Jamie Margolin, co-founder of Zero Hour, described issues in current youth organizing from the inside that I glimpsed from my interviewees for “Climate Girls Saving Our World.” Her organization of a climate strike in 2018 inspired Thunberg, who started school striking a few weeks later. She also inspired Nadia Nazar* who co-founded Zero Hour at age 15 when they connected on Instagram from opposite sides of the US. Now both are in their first year of university. Activists start young: Margolin started in second grade organizing a Green Club.
Intersectionality is a theme: Margolin identifies as a young, Jewish, Latina, gay woman. Her book is dedicated “To the queer kids: We are unstoppable.” She faults the older environmental movement for lacking a national space for young women and POC leaders; therefore, Zero Hour is mostly led by young women, as is typical of youth climate organizations.
The title of her book Youth to Power: Your Voice and How to Use It reveals a common theme: the belief that Gen Z has power. They’re media sophisticated, as her many suggestions in the book reveal, and they’re likely to use art, videos, music, etc. She suggest filming politicians when lobbying them. Stories convince people more than facts because they spark emotion.
A minor theme is the role of some activist “stage moms,” helicopter parents who compete for media attention for their daughters. I ran into two rude moms in the US, who didn’t want their daughters or their friends included in this book. However, adult allies are welcomed, like her parents and helpers at Plant for the Planet.
An important theme is interpersonal relations among activists, referred to as drama, which I heard about from North and Latin Americans. Margolin reports that tension is normal and “I’ve sure had a lot of it in my movement-building experiences,” the most difficult aspect of organizing. At first she acted like a dictator, until disagreements finally surfaced, and she turned to consensus decision-making based on teams with directors, with a final vote on a proposal. The team directors have weekly conference calls. Margolin reports “it’s my job as a leader to support and guide,” so she doesn’t discount the need for leaders like some activists. She learned that community building is half the work of changemaking since infighting weakens the group. This includes letting go of irresponsible members.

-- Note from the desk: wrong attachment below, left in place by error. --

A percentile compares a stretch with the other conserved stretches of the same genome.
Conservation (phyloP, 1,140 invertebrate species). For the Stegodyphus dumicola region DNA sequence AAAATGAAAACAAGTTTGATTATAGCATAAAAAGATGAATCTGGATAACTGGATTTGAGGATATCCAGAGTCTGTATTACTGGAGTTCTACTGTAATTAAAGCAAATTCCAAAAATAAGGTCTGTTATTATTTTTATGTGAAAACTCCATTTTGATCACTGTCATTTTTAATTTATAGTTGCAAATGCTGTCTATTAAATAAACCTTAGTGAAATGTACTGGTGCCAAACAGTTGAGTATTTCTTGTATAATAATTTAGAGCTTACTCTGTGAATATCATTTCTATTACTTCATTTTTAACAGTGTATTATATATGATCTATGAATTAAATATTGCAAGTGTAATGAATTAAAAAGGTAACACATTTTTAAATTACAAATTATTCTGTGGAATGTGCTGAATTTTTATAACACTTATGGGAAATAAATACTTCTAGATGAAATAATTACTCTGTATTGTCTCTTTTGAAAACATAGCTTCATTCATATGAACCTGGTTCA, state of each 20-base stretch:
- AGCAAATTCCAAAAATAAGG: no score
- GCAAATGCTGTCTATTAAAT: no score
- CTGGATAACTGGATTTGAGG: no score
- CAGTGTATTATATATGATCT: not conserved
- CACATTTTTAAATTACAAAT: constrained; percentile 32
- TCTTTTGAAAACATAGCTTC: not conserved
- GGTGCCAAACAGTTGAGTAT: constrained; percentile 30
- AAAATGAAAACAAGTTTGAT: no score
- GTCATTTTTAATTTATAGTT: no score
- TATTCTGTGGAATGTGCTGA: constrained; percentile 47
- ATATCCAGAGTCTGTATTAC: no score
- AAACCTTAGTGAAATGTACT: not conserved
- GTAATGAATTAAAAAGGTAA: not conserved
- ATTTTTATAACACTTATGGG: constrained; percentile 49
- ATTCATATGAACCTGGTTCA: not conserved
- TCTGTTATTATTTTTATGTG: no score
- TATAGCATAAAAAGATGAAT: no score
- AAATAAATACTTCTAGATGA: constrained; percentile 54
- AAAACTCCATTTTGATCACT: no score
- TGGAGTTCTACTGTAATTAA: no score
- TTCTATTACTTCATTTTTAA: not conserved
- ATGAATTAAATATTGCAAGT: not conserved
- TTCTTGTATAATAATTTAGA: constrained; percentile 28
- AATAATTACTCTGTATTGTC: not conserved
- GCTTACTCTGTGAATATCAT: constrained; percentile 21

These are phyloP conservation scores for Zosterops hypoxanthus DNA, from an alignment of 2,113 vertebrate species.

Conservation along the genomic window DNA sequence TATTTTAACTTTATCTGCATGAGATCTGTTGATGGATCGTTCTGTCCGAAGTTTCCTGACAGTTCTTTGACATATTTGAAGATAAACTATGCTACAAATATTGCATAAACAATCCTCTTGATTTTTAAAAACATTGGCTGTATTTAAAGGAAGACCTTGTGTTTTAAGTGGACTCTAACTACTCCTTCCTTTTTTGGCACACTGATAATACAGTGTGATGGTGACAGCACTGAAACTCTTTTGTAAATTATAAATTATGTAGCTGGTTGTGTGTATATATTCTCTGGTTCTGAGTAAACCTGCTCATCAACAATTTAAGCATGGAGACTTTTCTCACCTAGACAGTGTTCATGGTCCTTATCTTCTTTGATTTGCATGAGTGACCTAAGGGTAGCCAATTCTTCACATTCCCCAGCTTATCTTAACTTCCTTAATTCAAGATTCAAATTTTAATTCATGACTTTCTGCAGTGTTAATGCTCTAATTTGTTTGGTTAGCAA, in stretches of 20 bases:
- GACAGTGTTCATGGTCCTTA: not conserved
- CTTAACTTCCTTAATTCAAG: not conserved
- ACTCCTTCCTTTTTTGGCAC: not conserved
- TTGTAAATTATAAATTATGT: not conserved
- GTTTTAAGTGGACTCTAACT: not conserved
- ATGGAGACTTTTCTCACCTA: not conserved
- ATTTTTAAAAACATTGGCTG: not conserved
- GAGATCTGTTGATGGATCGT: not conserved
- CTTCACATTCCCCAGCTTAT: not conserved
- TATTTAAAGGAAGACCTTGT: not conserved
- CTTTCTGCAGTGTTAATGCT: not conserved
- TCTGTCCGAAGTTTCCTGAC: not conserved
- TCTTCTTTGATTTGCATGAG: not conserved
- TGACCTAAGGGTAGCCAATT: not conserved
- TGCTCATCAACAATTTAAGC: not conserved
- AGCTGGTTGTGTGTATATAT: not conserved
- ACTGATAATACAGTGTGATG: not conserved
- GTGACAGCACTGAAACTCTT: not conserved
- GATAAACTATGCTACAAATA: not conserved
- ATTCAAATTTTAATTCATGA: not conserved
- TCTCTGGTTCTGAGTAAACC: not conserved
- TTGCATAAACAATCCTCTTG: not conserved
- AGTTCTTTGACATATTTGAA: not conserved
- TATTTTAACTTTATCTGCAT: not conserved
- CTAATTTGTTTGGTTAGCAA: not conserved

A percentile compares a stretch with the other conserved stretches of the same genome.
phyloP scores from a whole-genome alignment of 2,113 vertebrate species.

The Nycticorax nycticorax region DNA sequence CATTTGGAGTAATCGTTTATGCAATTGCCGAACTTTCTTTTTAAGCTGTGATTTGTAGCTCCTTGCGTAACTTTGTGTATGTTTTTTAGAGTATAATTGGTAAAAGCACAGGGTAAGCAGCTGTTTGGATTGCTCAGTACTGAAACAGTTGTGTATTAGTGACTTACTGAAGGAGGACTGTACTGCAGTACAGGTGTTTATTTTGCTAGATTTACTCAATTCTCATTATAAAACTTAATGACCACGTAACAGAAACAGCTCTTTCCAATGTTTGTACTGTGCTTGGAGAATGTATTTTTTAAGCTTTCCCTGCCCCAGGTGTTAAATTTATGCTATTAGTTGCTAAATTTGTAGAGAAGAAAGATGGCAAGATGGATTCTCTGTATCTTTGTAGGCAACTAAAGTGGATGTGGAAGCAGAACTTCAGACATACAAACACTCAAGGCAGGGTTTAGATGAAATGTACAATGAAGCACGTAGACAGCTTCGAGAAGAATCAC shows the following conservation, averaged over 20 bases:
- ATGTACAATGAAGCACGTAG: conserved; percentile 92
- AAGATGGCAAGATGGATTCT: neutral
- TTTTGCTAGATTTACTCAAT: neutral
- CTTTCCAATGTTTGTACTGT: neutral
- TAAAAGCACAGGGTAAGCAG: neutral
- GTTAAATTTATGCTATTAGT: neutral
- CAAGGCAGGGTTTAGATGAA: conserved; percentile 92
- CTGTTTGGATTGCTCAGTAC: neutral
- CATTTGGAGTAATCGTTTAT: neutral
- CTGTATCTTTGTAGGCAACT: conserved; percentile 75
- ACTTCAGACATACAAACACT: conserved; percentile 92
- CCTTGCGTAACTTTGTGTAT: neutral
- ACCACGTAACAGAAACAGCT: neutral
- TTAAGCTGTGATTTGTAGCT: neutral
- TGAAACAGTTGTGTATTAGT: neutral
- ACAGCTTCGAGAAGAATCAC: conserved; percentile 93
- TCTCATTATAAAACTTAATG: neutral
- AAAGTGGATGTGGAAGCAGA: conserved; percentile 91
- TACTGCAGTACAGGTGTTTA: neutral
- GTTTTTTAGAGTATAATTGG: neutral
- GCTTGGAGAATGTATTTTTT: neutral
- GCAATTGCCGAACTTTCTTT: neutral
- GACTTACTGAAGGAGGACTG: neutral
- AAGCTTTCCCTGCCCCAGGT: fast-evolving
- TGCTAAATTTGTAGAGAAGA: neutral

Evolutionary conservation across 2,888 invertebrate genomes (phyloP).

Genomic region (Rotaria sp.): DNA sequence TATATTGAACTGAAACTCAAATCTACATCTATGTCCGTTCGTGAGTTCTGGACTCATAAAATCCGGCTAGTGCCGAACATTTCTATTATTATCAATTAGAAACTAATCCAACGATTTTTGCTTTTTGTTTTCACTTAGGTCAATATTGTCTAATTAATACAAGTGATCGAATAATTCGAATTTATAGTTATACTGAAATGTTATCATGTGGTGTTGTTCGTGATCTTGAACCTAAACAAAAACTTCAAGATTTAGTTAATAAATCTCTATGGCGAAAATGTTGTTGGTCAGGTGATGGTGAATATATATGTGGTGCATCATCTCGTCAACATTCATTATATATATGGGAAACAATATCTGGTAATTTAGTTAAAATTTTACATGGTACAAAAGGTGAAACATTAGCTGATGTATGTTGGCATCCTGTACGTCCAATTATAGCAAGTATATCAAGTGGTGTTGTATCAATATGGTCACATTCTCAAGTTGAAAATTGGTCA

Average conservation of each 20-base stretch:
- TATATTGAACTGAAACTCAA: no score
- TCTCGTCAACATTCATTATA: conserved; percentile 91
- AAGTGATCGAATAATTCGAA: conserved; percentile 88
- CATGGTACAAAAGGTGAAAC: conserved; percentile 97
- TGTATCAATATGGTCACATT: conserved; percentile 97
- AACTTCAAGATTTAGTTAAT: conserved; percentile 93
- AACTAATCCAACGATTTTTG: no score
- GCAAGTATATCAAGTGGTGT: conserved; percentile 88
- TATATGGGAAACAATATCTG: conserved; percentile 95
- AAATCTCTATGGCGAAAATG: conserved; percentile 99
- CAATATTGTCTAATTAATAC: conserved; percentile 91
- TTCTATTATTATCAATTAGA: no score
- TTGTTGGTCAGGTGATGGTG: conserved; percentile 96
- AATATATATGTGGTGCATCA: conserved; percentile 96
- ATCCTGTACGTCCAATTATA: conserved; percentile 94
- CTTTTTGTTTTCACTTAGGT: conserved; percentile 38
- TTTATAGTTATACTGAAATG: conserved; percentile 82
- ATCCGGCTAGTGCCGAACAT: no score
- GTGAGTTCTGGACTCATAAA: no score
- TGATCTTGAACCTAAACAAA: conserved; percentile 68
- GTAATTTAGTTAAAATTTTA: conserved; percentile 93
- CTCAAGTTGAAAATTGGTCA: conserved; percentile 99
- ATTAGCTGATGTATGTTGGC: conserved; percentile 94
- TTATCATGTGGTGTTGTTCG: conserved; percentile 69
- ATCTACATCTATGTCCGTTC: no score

Mental health has become an acknowledged issue: Margolin recommends going to a therapist, which has helped her the most of any self-care methods. Her workaholic focus on Zero Hour shut off her emotions and “made me depressed, anxious, grumpy, and tired a lot.” She spent much of her time in high school not paying attention in class, working on emails and such, or missing “tons of school.” Our activists also mentioned having to give up activities they loved and missing school and sleep to do organizing. She too fell victim to comparing herself to other social activists who got more attention on social media, “as a social media addict in a world that pits people against each other for accolades.” This sometimes “makes me feel like crap,” so she wisely tries to limit scrolling time. Margolin suggests taking time off and making time for fun, which for her is watching movies and listening to music, as well as being with friends and family. She usually has on headphones with loud music playing. Margolin frankly discusses problems and tactics facing the youth activists I interviewed.